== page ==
I hate buying something cheap. There’s nothing worse than the sinking feeling when you open something and realize it’s not long for this world. I also have trouble with my gear, which led me to buy these bulletproof headphones from an obscure company called German Maestro.

But to talk about these headphones, I must first talk about a different pair of headphones: the Sony MDR-7506 (and its discontinued sibling, the Sony MDR-V6).

I do a lot of video editing and voice work. If you’ve done any video work, you’ve almost certainly used a pair of Sony MDRs. They are symbolic. You can see the blue or red stripe and the twisted cable through the kit. When you go to film school, you’re given a pair of MDRs as your service rifle for no good reason.

The Sony MDR-7506s are the industry standard, fantastic value, and I hate them.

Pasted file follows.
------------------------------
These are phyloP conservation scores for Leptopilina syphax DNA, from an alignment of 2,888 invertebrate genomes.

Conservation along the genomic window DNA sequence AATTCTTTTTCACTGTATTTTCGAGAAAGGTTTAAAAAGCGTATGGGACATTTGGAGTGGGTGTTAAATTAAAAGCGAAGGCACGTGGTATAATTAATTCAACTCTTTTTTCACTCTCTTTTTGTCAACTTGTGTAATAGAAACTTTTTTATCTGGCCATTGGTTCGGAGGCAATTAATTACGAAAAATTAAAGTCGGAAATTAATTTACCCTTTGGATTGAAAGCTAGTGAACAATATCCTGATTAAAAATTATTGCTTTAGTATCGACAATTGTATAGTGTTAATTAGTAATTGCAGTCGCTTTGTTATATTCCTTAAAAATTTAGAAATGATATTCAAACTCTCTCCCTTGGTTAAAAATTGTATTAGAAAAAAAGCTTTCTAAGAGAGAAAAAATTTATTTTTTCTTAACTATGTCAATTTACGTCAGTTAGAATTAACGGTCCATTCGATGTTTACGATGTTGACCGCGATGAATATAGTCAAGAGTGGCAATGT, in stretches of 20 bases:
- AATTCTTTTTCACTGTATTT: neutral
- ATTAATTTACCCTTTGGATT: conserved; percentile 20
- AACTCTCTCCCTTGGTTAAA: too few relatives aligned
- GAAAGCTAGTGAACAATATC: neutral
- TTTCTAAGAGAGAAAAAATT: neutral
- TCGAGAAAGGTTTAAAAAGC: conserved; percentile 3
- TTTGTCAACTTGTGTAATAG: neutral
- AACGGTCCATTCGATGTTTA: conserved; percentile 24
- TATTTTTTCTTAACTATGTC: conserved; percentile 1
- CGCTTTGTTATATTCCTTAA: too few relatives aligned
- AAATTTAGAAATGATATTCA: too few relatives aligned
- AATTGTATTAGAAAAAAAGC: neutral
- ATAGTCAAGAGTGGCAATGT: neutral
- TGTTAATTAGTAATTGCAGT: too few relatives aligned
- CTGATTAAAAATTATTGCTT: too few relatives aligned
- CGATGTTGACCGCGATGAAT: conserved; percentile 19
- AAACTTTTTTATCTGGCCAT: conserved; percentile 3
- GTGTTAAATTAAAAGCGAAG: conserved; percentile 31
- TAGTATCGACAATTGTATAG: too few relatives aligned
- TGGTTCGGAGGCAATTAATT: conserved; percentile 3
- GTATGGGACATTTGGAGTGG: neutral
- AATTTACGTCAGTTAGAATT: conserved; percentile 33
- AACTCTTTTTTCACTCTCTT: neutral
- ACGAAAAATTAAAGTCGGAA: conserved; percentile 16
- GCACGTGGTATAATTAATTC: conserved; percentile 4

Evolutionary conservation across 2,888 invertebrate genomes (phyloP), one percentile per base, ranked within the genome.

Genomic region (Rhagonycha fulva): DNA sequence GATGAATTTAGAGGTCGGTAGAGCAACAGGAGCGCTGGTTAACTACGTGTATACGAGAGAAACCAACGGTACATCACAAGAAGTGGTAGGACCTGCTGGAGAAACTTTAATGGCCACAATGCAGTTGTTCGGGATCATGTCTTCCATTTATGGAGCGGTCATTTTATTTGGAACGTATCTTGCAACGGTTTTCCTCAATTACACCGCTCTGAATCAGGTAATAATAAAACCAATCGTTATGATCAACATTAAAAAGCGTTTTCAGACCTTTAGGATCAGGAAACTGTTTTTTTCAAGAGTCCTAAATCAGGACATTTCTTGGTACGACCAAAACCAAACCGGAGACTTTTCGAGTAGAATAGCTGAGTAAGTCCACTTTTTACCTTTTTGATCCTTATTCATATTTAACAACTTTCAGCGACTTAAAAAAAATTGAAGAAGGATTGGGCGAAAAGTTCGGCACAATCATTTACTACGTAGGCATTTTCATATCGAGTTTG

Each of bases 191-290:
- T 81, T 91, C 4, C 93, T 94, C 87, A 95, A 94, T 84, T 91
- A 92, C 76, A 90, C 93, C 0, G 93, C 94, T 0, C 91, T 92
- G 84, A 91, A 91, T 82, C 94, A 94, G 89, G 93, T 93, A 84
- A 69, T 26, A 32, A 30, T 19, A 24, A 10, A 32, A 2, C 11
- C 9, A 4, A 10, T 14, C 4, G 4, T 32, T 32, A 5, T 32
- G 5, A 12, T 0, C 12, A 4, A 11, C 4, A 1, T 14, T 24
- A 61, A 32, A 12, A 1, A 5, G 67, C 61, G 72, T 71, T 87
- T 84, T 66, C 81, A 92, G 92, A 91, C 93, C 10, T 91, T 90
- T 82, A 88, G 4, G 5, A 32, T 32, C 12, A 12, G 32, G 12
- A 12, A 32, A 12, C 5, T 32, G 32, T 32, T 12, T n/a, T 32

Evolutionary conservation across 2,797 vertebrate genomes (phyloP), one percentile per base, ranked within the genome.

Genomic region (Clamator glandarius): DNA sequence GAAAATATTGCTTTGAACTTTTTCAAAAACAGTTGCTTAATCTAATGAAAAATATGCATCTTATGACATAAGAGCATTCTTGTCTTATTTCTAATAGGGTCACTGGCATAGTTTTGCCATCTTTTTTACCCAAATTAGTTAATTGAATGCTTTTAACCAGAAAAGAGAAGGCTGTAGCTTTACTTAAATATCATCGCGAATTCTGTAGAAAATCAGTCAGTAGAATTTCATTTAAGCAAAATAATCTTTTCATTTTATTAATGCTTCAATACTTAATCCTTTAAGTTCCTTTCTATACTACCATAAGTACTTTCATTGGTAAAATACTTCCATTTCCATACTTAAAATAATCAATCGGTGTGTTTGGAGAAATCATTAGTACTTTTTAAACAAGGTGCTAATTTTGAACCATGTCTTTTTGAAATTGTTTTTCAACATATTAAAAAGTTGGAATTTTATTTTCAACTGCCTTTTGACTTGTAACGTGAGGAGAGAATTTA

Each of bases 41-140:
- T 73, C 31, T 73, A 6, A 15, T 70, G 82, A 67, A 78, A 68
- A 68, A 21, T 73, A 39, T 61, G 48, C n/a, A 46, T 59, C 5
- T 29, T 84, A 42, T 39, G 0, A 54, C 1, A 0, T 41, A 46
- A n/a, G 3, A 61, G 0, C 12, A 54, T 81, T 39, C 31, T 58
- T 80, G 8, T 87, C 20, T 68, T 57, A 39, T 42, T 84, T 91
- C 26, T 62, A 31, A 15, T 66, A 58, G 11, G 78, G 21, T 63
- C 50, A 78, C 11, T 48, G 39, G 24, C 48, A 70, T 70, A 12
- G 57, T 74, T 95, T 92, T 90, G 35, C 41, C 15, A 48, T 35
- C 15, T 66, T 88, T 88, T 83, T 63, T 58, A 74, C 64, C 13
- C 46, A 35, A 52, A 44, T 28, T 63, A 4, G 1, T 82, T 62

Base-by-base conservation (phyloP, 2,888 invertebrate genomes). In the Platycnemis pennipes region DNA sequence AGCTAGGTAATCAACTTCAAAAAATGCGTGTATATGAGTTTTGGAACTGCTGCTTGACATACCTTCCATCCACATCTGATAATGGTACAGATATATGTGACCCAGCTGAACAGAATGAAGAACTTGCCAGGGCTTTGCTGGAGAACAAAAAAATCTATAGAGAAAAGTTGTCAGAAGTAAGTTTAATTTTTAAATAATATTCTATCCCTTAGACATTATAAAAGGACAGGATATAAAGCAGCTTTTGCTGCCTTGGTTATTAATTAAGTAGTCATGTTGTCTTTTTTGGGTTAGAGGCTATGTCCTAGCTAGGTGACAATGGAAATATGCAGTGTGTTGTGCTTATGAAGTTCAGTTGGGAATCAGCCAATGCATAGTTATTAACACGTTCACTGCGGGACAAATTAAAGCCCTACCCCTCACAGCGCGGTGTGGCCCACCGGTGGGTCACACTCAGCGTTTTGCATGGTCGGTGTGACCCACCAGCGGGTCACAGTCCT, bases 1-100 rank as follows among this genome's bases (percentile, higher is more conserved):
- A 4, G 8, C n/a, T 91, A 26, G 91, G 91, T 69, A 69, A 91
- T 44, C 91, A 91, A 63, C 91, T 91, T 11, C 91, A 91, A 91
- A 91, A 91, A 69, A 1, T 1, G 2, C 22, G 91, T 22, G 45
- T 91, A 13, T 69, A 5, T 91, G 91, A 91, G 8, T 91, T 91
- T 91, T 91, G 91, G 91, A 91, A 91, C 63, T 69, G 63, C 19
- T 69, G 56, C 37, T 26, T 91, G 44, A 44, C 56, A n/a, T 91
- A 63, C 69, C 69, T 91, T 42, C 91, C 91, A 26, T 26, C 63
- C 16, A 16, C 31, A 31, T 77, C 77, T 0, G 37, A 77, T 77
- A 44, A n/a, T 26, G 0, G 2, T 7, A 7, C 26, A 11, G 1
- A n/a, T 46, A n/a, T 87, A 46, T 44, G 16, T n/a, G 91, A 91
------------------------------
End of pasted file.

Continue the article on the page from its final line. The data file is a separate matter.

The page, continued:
The Sony MDR-7506s are the industry standard, fantastic value, and I hate them.
Photo by Amazon

First of all, they are cheap. They usually go for around $80 if you look on sale. Their ubiquity on movie sets means you can get these phones at a huge discount, making them one of the best deals out there for people who need headphones for work. Then, they’re perfectly isolated closed-back headphones that let you pick out imperfections in the mix. There’s a reason you see kids following the sound on film sets and video shoots. Third, they are fairly “straightforward” and don’t try to dress up what you hear to sound good, without being too technical and pedantic. They are not bass-heavy Beats. These are for doing business. Finally, they are pretty well built for the price. They’re foldable and durable, so you can throw them in a Porta Brace bag without worrying about it getting messy.

MDRs are good for what they do. But they are not perfect.

First, they have a very long, non-removable phone cord, which might be fine in a studio setting, but funny if you’re trying to listen to music on your phone. I hate this cable with every fiber of my being. Basically, I feel strongly that all headphone cables should be removable, as cables can take tons of abuse. But what drives me up the wall is that I hate the twisted cable style. I find it gets stuck on too many things very easily and drives me up the wall every time I go in here.